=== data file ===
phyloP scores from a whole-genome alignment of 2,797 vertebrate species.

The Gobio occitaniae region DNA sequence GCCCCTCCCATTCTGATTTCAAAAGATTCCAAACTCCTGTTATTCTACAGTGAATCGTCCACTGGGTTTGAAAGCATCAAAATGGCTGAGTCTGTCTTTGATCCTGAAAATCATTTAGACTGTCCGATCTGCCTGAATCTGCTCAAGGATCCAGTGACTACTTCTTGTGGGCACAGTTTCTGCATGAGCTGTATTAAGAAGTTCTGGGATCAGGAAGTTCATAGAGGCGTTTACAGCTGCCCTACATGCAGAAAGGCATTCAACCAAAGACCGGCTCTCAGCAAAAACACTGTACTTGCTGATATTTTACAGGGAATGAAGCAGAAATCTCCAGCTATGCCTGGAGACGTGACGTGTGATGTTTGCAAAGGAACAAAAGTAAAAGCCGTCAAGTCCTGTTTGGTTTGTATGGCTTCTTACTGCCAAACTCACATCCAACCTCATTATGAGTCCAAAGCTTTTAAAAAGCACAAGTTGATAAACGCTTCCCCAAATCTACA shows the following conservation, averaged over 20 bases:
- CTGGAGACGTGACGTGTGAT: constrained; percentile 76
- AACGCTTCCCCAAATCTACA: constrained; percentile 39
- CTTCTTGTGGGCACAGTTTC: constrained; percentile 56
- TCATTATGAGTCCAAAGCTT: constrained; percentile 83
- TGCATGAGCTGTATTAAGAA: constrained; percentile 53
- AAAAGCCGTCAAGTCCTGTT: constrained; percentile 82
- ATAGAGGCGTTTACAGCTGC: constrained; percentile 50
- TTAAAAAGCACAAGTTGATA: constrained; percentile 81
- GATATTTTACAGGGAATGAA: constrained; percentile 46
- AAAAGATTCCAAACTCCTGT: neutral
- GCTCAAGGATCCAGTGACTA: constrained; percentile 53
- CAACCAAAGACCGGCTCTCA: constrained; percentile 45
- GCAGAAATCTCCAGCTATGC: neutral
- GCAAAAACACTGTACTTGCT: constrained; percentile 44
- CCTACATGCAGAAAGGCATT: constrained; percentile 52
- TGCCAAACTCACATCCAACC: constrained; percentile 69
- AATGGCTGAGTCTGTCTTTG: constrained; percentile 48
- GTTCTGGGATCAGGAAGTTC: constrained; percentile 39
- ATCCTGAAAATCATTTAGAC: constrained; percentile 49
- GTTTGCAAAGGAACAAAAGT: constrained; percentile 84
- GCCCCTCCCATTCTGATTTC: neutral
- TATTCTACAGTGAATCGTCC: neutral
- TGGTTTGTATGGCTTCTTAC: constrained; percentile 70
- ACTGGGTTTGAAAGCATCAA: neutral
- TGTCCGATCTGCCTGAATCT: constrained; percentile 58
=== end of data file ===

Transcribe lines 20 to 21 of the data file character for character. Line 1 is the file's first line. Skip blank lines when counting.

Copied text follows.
- GTTCTGGGATCAGGAAGTTC: constrained; percentile 39
- ATCCTGAAAATCATTTAGAC: constrained; percentile 49